Choosing one faculty member from a pool of such gifted mentors is next to impossible, to say the least. All the skills that I acquired in the last one year are a result of the collective effort of all the faculty members at Great Lakes, combined with all the esteemed corporate mentors and CXOs who took the time out of their busy schedules to interact and educate our young and eager minds. Therefore, selecting any one of them would be an unfair assessment on the same.

Q5. Tell me about your current organization and job role. How do you think going to a B-school has helped you in your career?

I’m currently working with KPMG India as a Consultant, tasked with catering to the needs of the IGH (Infrastructure, Government & Healthcare) clients of the firm.

As I mentioned earlier, switching from IT to Consultancy was a crucial step for my career, but it was the right one and without the help of a formal business education it would have been next to impossible to achieve the same.

Q6. What advice would you like to give to the future Great Lakers?

The one year at Great Lakes is filled with omnipresent learning opportunities. More than anything, your peer group is an untapped reservoir of knowledge. All your batch mates have come from diverse occupational backgrounds with a combined experience of 100+ years. So, use that. Learn from their experience, form lifelong bonds and as this is going to be your last academic year (most probably) don’t forget to have fun.

 

S&P Global: An Interactive Industry Engagement Session

S&P Global: An Interactive Industry Engagement Session

May 25, 2018

The PGPM Class of 2019 at Great Lakes Institute of Management Gurgaon welcomed executives from S&P Global – Mr Dushyanth Sekhar, Director – Content Automation Robotics & Extraction (C.A.R.E), Ms Nupur Jain, Talent Acquisition Lead, Gurgaon, Ms Rajni Kataria, Analyst, Talent Acquisition, Gurgaon, and Mr Saransh Arya, Content Systems Analyst, Operations Enablement; to speak on the fourth industrial revolution – Robotics, Machine Learning and Artificial Intelligence, on Friday, May 25th, 2018.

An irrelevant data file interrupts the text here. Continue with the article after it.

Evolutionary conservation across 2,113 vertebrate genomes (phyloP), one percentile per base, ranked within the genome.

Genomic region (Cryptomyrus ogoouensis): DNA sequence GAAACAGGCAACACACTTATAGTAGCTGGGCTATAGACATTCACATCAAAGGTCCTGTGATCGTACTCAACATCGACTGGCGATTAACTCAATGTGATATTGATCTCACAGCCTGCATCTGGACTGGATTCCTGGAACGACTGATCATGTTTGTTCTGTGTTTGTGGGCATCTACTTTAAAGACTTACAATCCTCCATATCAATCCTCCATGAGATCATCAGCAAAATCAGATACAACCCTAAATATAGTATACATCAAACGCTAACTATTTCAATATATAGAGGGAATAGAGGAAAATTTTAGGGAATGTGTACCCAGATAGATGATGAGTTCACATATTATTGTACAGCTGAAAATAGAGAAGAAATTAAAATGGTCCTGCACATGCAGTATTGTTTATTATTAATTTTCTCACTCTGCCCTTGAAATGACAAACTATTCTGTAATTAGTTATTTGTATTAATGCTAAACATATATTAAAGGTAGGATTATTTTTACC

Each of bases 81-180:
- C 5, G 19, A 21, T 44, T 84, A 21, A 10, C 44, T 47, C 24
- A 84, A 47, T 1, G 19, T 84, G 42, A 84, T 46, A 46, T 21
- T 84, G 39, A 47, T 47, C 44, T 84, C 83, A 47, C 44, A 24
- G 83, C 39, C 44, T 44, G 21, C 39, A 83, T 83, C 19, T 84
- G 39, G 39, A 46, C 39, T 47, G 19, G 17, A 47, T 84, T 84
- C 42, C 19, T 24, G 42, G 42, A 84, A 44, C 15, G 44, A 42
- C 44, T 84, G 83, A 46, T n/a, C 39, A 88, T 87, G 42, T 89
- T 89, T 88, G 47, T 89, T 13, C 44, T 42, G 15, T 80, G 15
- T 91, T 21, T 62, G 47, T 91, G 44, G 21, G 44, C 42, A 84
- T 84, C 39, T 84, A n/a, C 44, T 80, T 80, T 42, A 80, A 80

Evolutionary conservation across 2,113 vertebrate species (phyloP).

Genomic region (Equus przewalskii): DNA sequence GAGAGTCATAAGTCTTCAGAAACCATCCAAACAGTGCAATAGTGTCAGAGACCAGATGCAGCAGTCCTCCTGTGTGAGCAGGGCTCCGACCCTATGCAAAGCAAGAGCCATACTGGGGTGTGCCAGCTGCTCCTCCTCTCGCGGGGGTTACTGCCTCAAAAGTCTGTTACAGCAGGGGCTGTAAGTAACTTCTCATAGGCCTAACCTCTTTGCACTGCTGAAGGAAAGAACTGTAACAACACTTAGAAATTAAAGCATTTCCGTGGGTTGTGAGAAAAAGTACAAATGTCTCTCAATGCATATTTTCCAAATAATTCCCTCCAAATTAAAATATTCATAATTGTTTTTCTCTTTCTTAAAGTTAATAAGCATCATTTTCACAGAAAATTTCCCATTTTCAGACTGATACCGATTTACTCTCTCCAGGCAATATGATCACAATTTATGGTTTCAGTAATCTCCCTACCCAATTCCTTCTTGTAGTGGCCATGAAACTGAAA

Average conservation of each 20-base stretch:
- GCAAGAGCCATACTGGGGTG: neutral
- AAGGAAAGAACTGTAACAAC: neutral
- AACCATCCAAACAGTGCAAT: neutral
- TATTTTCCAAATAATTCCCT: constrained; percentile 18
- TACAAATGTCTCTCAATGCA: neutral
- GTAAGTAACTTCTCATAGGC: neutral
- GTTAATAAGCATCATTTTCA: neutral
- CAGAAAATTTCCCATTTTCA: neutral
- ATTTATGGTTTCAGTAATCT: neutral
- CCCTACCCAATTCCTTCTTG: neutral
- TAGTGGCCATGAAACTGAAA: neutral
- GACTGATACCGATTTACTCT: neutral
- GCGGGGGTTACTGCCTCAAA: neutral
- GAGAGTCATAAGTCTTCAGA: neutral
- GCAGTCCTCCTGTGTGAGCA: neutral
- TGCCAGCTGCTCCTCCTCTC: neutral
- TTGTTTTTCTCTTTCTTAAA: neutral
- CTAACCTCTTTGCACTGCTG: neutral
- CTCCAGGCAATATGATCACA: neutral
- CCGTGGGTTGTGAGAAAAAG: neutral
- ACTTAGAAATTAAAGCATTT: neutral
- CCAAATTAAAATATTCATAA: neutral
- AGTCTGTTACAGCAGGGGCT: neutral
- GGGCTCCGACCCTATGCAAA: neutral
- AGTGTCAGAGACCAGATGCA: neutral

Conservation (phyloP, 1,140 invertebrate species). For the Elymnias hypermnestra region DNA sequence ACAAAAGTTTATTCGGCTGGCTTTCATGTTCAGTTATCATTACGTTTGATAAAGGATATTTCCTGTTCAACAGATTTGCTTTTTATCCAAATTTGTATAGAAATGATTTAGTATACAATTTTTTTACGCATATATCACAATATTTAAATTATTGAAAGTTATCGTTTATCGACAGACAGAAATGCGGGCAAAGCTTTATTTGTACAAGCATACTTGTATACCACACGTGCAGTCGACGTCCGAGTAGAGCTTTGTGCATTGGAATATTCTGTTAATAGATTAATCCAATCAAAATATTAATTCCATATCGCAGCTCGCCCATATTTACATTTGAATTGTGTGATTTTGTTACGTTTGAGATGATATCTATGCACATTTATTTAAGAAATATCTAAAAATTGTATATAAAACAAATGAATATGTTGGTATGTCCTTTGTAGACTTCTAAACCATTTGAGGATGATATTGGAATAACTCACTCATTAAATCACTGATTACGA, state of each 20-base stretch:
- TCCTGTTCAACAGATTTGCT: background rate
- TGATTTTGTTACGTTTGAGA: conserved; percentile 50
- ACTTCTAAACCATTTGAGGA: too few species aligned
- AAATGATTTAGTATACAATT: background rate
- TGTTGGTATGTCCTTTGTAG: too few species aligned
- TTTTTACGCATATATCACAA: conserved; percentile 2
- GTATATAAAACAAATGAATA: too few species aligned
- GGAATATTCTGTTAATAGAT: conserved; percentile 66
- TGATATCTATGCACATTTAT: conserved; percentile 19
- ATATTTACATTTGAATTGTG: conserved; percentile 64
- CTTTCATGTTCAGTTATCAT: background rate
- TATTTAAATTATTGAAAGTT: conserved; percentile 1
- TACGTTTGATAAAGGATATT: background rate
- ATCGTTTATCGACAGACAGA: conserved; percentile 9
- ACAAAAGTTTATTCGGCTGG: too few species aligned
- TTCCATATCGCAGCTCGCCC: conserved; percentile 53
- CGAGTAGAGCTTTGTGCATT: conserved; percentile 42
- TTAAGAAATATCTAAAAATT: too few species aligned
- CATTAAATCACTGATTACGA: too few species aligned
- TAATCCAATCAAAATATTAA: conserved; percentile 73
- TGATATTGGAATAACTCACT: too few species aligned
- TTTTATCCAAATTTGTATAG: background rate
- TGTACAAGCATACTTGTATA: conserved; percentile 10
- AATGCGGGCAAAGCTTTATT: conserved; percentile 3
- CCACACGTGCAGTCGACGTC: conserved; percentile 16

S&P Global has been providing intelligence that is essential for clients to make decisions with conviction for over 150 years. S&P provides data and analytics, research and commentary, benchmarks and credit ratings through the collective strength of its divisions – S&P Global Ratings, S&P Global Market Intelligence, S&P Dow Jones Indices and S&P Global Platts.

Mr Dushyanth said, “Machines are becoming like humans but still a large part of it is mathematical (cognitive computing).” With a higher degree of innovation, S&P Global seeks to reduce the need of human interventions in tasks which are irksome and mundane otherwise.” He emphasized that he strongly believes in the democratization of technology. Growth in technology has paved way for companies to develop better algorithms and influence their market accordingly. Furthermore, machine learning has changed the definition of traditional programming and in the modern times, the output itself is the program. According to Mr Sekhar, the trick is feeding a data set that will teach the algorithm to decipher the data.

Great Lakes Institute of Management also focuses on coupling analytics with business knowledge which gives business graduates of this generation an opportunity to introduce newer concepts to the corporate world. Therefore, this interaction between S&P Global and Great Lakes Institute of Management, Gurgaon, was a perfect platform for sharing new and innovative ideas in the said fields of Machine Learning, AI and Analytics.

Author: Hita Gupta

PGPM, Class of 2019, Great Lakes, Gurgaon

Has 21st Century Competition led to the Abolishment of Business Ethics?

Has 21st Century Competition led to the Abolishment of Business Ethics?

“In a time of universal deceit, telling the truth is a revolutionary act”- George Orwell